Package : kernel-source-2.4.27 Vulnerability : several Problem type : remote Debian-specific: no CVE IDs : CVE-2005-0756 CVE-2005-0757 CVE-2005-1762 CVE-2005-1767 CVE-2005-1768 CVE-2005-2456 CVE-2005-2458 CVE-2005-2459 CVE-2005-2553 CVE-2005-2801 CVE-2005-2872 CVE-2005-3275 BugTraq ID : 14477 Debian Bug : 311164 319629 321401 322237
Several local and remote vulnerabilities have been discovered in the Linux kernel that may lead to a denial of service or the execution of arbitrary code. The Common Vulnerabilieis and Exposures project identifies the following problems:
Alexander Nyberg discovered that the ptrace() system call does not properly verify addresses on the amd64 architecture which can be exploited by a local attacker to crash the kernel.
A problem in the offset handling in the xattr file system code for ext3 has been discovered that may allow users on 64-bit systems that have access to an ext3 filesystem with extended attributes to cause the kernel to crash.
A vulnerability has been discovered in the ptrace() system call on the amd64 architecture that allowas a local attacker to cause the kernel to crash.
A vulnerability has been discovered in the stack segment fault handler that could allow a local attacker to cause stack exception that will leed the kernel to crash under certain circumstances.
Ilja van Sprundel discovered a race condition in the IA32 (x86) compatibility execve() systemcall for amd64 and IA64 that allows local attackers to cause the kernel to panic and possibly execute arbitrary code.
Balazs Scheidler discovered that a local attacker could call setsockopt() with an invalid xfrm_user policy message which would cause the kernel to write beyond the boundaries of an array and crash.
Vladimir Volovich discovered a bug in the zlib routines which are also present in the Linux kernel and allows remote attackers to krash the kernel
Another vulnerability has been discovered in the zlib routines which are also present in the Linux kernel and allows remote attackers to crash the kernel
A null pointer dereference in ptrace when tracing a 64-bit executable can cause the kernel to crash.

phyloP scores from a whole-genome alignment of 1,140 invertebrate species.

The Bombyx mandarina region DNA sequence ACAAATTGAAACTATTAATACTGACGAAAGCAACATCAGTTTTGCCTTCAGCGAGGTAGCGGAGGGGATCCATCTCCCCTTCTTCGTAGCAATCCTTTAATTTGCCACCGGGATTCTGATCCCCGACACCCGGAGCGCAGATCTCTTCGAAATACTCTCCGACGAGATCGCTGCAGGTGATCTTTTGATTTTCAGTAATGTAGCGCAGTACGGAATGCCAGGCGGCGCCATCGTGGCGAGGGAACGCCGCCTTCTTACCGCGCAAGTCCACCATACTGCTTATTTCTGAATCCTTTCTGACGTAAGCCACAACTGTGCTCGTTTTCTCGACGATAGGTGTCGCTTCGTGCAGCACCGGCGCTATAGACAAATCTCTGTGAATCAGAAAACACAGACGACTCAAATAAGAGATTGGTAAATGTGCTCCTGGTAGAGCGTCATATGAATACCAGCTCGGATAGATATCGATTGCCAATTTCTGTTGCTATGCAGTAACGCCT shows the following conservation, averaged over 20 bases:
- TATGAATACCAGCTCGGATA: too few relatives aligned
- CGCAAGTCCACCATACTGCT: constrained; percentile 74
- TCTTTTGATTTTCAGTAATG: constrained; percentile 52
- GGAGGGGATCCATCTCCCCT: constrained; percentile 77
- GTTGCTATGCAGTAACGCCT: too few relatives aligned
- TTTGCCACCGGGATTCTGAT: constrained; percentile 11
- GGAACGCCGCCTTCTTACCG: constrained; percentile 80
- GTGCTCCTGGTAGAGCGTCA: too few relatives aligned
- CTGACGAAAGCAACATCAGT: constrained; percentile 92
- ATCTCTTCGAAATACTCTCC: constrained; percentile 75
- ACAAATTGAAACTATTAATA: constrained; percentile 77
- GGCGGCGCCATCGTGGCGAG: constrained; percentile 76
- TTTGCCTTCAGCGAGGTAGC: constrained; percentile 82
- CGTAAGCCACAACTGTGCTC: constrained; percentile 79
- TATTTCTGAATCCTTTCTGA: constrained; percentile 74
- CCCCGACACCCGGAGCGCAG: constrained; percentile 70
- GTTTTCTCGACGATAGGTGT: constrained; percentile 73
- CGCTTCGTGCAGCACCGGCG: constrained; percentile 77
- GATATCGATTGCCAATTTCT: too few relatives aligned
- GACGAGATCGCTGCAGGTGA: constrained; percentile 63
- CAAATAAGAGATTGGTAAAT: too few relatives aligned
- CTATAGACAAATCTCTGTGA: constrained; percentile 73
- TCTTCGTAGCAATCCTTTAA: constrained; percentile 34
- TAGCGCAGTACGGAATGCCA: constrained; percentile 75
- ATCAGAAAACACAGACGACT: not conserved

Andreas Gruenbacher discovered a bug in the ext2 and ext3 file systems. When data areas are to be shared among two inodes not all information were compared for equality, which could expose wrong ACLs for files.
Chad Walstrom discovered that the ipt_recent kernel module to stop SSH bruteforce attacks could cause the kernel to crash on 64-bit architectures.
An error in the NAT code allows remote attackers to cause a denial of service (memory corruption) by causing two packets for the same protocol to be NATed at the same time, which leads to memory corruption.
The following matrix explains which kernel version for which architecture fix the problems mentioned above:
Debian 3.1 (sarge) Source 2.4.27-10sarge1 Alpha architecture 2.4.27-10sarge1 ARM architecture 2.4.27-2sarge1 Intel IA-32 architecture 2.4.27-10sarge1 Intel IA-64 architecture 2.4.27-10sarge1 Motorola 680x0 architecture 2.4.27-3sarge1 Big endian MIPS architecture 2.4.27-10.sarge1.040815-1 Little endian MIPS architecture 2.4.27-10.sarge1.040815-1 PowerPC architecture 2.4.27-10sarge1 IBM S/390 architecture 2.4.27-2sarge1 Sun Sparc architecture 2.4.27-9sarge1
We recommend that you upgrade your kernel package immediately and reboot the machine.
Upgrade Instructions - --------------------
wget url will fetch the file for you dpkg -i file.deb will install the referenced file.
If you are using the apt-get package manager, use the line for sources.list as given below:
apt-get update will update the internal database apt-get upgrade will install corrected packages
You may use an automated update by adding the resources from the footer to the proper configuration.
Debian GNU/Linux 3.1 alias sarge - --------------------------------